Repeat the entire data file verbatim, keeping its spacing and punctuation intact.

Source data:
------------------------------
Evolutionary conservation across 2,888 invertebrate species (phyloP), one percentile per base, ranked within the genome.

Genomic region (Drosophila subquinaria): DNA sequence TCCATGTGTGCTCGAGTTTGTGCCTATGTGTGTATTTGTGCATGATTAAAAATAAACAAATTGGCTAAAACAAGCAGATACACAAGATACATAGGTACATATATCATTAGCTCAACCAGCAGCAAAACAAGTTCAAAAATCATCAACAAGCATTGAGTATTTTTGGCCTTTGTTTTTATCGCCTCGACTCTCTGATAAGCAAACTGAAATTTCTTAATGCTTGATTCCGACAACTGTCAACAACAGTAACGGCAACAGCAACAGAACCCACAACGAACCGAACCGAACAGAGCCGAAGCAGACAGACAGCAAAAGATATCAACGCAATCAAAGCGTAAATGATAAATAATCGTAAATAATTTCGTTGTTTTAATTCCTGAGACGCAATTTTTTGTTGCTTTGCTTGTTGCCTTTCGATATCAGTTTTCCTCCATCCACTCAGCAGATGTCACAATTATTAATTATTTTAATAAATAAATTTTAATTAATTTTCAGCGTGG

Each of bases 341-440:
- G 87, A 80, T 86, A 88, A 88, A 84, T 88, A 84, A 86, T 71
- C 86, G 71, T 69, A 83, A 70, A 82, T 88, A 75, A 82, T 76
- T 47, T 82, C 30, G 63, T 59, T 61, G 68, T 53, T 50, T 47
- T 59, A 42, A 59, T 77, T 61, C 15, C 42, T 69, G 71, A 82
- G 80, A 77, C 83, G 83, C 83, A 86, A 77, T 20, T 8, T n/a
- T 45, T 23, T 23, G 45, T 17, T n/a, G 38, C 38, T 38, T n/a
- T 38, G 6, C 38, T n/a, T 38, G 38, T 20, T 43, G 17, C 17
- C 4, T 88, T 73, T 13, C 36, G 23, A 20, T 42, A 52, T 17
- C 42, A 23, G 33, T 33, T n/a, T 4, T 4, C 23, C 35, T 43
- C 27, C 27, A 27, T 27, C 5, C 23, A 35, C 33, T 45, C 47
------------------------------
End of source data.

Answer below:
Evolutionary conservation across 2,888 invertebrate species (phyloP), one percentile per base, ranked within the genome.

Genomic region (Drosophila subquinaria): DNA sequence TCCATGTGTGCTCGAGTTTGTGCCTATGTGTGTATTTGTGCATGATTAAAAATAAACAAATTGGCTAAAACAAGCAGATACACAAGATACATAGGTACATATATCATTAGCTCAACCAGCAGCAAAACAAGTTCAAAAATCATCAACAAGCATTGAGTATTTTTGGCCTTTGTTTTTATCGCCTCGACTCTCTGATAAGCAAACTGAAATTTCTTAATGCTTGATTCCGACAACTGTCAACAACAGTAACGGCAACAGCAACAGAACCCACAACGAACCGAACCGAACAGAGCCGAAGCAGACAGACAGCAAAAGATATCAACGCAATCAAAGCGTAAATGATAAATAATCGTAAATAATTTCGTTGTTTTAATTCCTGAGACGCAATTTTTTGTTGCTTTGCTTGTTGCCTTTCGATATCAGTTTTCCTCCATCCACTCAGCAGATGTCACAATTATTAATTATTTTAATAAATAAATTTTAATTAATTTTCAGCGTGG

Each of bases 341-440:
- G 87, A 80, T 86, A 88, A 88, A 84, T 88, A 84, A 86, T 71
- C 86, G 71, T 69, A 83, A 70, A 82, T 88, A 75, A 82, T 76
- T 47, T 82, C 30, G 63, T 59, T 61, G 68, T 53, T 50, T 47
- T 59, A 42, A 59, T 77, T 61, C 15, C 42, T 69, G 71, A 82
- G 80, A 77, C 83, G 83, C 83, A 86, A 77, T 20, T 8, T n/a
- T 45, T 23, T 23, G 45, T 17, T n/a, G 38, C 38, T 38, T n/a
- T 38, G 6, C 38, T n/a, T 38, G 38, T 20, T 43, G 17, C 17
- C 4, T 88, T 73, T 13, C 36, G 23, A 20, T 42, A 52, T 17
- C 42, A 23, G 33, T 33, T n/a, T 4, T 4, C 23, C 35, T 43
- C 27, C 27, A 27, T 27, C 5, C 23, A 35, C 33, T 45, C 47